Thursday, December 06, 2007

Her Father, Her Murderer…

"Self-professed mercy killer Robert Latimer denied day parole" Macleans Magazine, December 5, 2007.

On October 24th 1993 Robert Latimer murdered his 12 year old disabled daughter Tracy. A pre-meditated murder, he had considered options like giving her valium, shooting her in the head and then burning her body. Ultimately he decided to poison her by piping carbon monoxide into his truck, where he had previously secured her. He then watched her die - it took 30 minutes.

Latimer killed Tracy while her family was at church and then placed her body in bed for her mother to discover. For some time Latimer lied about killing his daughter - claiming that she had passed away in her sleep and even tried to have her body cremated before an autopsy could be preformed. He only confessed to her murder after the results of the autopsy showed carbon monoxide poisoning to be the cause of death.

Ironically, just twelve days before Tracy was killed, Latimer was offered a permanent placement for Tracy at a nearby facility - but he rejected it saying he had "other plans."

Is the law and this situation complicated? Perhaps. But Latimer was convicted twice and found unanimously guilty of second degree murder by all 24 jurors.

Even today Latimer remains unrepentant and sees himself as the real victim, believing that he did the right thing – meaning he would do it all over again given the opportunity. That's a dangerous precedent that puts him at a higher risk of re-offending or encouraging others to perpetrate like crimes.

Parole is not a guaranteed right of a criminal, but something they can earn through demonstration of appropriate behaviours. The parole board tries to determine if you have the potential to re-offend, usually this is based on an acknowledgement that you committed an offence and have demonstrated some kind of remorse because of it, yet the parole board said they were left with the feeling "Mr. Latimer has not developed sufficient insight and understanding of his actions." The fact that even years after Latimer murdered his daughter he is unable to show remorse for his crime demands that he be kept in prison.

Tracy suffered from a disability called Cerebral Palsy - a non-progressive, non- life threatening disorder that approx 50,000 other Canadians also live with – with a normal life expectancy. A person with the disorder can expect to improve somewhat during childhood if they receive the necessary care from specialists and their disabilities are properly managed. Latimer admitted to the parole board that he and his wife did not seek outside help or advice about Tracy. He also did not provide her with adequate pain relief medication – for reasons that were never made clear beyond Latimer believed that drugs beyond Tylenol would interfere with her anti-seizure medications.

We will never know the person that Tracy was becoming, but we know what she was like from testimony at the trials. Tracy could think independently and had attended school since she was 4 years old. She smiled, laughed, cried "very seldom," responded to affection, recognized and communicated with people, enjoyed horses like every other 12 year old girl, loved music and campfires. Laura Latimer, Tracy’s mom, testified that she was a "very happy, very happy little girl" and wrote in her own diary that Tracy was often happy and smiling. Tracy's surgeon was impressed with the progress she was making and testified that her quality of life was improving with each procedure. Tracy's teacher testified she was a "happy, loving person who did not show signs of extreme pain," even though she had a dislocated hip.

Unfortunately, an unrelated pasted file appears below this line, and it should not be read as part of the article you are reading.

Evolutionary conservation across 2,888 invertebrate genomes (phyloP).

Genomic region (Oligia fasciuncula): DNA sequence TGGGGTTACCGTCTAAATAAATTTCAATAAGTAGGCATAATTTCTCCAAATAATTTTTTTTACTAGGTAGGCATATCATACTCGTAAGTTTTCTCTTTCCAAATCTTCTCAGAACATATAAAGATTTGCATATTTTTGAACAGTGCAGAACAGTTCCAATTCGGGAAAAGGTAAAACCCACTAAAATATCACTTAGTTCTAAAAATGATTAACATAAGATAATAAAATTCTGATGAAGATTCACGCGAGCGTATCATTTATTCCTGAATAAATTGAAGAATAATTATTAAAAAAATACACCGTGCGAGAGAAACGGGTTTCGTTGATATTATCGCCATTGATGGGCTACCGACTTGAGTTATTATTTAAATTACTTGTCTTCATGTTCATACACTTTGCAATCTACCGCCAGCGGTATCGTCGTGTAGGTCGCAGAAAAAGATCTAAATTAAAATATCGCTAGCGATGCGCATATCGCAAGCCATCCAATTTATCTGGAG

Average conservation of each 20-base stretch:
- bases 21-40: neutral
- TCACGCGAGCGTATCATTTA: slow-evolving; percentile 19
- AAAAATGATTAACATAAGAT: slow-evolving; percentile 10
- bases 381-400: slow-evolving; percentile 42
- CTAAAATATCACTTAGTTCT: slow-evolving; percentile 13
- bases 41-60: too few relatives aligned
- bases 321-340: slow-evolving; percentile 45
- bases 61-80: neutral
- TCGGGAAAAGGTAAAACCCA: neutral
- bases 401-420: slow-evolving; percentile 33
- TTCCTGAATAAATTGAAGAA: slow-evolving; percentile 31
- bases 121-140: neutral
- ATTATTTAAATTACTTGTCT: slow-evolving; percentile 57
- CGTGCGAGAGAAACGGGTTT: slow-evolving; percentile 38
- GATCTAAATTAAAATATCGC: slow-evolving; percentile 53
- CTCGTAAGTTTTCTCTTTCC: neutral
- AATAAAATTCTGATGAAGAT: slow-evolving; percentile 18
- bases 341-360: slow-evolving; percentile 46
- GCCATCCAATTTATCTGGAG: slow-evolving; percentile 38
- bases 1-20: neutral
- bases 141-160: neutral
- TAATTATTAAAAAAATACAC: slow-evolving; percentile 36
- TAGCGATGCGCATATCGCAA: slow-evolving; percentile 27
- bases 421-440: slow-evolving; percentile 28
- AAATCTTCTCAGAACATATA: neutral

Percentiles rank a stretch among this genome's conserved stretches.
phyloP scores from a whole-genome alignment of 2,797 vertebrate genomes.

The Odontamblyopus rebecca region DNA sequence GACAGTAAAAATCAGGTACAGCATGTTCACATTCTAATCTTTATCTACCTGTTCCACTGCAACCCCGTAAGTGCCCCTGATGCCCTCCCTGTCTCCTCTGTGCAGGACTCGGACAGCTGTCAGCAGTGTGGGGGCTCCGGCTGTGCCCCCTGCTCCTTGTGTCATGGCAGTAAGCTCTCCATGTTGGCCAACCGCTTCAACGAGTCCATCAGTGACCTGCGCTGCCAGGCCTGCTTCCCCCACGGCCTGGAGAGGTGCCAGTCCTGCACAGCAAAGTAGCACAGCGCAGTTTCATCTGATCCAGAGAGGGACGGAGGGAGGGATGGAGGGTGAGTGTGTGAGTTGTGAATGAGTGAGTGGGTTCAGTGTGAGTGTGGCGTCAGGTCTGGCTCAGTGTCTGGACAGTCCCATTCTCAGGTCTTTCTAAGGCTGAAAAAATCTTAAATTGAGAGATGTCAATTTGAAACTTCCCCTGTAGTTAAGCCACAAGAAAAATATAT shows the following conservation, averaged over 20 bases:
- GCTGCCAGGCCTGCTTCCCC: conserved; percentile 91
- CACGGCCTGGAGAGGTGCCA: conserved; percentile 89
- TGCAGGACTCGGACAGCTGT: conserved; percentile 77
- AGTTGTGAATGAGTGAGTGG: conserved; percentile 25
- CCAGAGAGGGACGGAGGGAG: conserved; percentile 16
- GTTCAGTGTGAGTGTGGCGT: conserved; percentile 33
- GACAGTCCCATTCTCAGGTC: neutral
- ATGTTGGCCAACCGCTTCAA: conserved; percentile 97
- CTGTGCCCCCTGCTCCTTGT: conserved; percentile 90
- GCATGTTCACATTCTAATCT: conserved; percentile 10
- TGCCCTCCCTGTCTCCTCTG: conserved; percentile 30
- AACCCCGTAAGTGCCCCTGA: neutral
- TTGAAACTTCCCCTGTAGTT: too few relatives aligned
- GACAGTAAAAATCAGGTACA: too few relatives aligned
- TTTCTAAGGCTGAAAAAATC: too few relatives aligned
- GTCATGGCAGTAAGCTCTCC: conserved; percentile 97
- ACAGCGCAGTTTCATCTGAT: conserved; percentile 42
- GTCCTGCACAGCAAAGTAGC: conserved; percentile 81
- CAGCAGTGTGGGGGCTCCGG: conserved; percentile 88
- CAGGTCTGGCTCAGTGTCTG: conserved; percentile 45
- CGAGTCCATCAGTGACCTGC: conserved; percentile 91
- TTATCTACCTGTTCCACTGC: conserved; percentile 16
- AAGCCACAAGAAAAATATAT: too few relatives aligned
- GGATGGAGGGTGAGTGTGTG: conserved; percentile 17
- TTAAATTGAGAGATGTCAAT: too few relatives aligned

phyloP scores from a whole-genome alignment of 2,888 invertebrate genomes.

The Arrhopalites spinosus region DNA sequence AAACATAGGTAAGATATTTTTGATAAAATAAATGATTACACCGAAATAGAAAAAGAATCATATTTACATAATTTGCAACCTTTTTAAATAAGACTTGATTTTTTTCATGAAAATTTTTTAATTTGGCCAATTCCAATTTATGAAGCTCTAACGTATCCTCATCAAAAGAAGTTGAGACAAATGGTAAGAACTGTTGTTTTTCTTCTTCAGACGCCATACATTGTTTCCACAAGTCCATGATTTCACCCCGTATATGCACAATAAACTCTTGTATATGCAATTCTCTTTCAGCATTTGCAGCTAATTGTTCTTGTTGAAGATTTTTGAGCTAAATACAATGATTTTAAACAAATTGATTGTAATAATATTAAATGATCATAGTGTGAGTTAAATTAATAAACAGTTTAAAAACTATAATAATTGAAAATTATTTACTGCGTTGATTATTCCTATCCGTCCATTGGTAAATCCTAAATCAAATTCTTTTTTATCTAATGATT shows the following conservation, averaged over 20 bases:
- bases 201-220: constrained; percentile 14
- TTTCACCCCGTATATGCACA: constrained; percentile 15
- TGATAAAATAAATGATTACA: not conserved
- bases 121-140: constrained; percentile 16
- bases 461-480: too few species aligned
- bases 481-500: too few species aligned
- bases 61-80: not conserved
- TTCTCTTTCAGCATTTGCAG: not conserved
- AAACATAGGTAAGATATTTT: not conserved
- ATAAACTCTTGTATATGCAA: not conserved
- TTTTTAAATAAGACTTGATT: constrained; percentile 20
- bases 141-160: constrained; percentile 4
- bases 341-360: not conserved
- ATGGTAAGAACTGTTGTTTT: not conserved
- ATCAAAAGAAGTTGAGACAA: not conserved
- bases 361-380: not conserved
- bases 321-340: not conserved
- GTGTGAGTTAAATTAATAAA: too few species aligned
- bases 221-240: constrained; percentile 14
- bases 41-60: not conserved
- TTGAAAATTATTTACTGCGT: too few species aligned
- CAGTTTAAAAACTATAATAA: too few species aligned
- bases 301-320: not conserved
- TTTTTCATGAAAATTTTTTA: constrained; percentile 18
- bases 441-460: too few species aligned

Tracy had only just returned home two weeks before her death. She had been living in a group home for four months and came home to prepare for her hip surgery, an operation that would have alleviated her pain.

"Some people were willing to agree his daughter's life was not worth living - it's extremely dangerous to vulnerable people with disabilities" said Jim Derksen (Council of Canadians with Disabilities).

Before you grant Latimer any credibility at all consider what that means for the safety of other vulnerable Canadians, including your future self. Able-bodied people can not and should not judge the "quality of life" of a disabled person. It is too simple and misinformed to dismiss this as a mercy killing or "a father putting his child out of her misery."

Many people live with the medical problems that Tracey had, and many other kinds too. Thousands of Canadians in this same situation take care of their children every day. Parents do not determine if their child deserves to live or die. Children are not property and they have a right to be protected by their parents and the law.

It is disturbing to me how some "able-bodied" people can talk so poorly of disabilities, saying thoughtless things like "If I ever become disabled, kill me." What does that say of our society? And what is a disability? After my Dad's first stroke he had dementia - a disability to be sure, but he still managed to really enjoy the next 20 years of his life. My sister recently had a disk out of place in her back and is now learning to walk again - she's only 40. Is her life now not worth living?

Latimer is NOT some hero that through an act of love compassionatly ended his daughter’s suffering. He planned her murder (rather than provide her the help she needed), lied to cover it up in order to get away with it AND still shows no remorse. If Latimer believes what he did was right, he can believe that it is worth rotting in prison for. Let him serve his sentence for it's the least he (and Tracy) deserve. Robert Latimer is where he belongs.

No comments: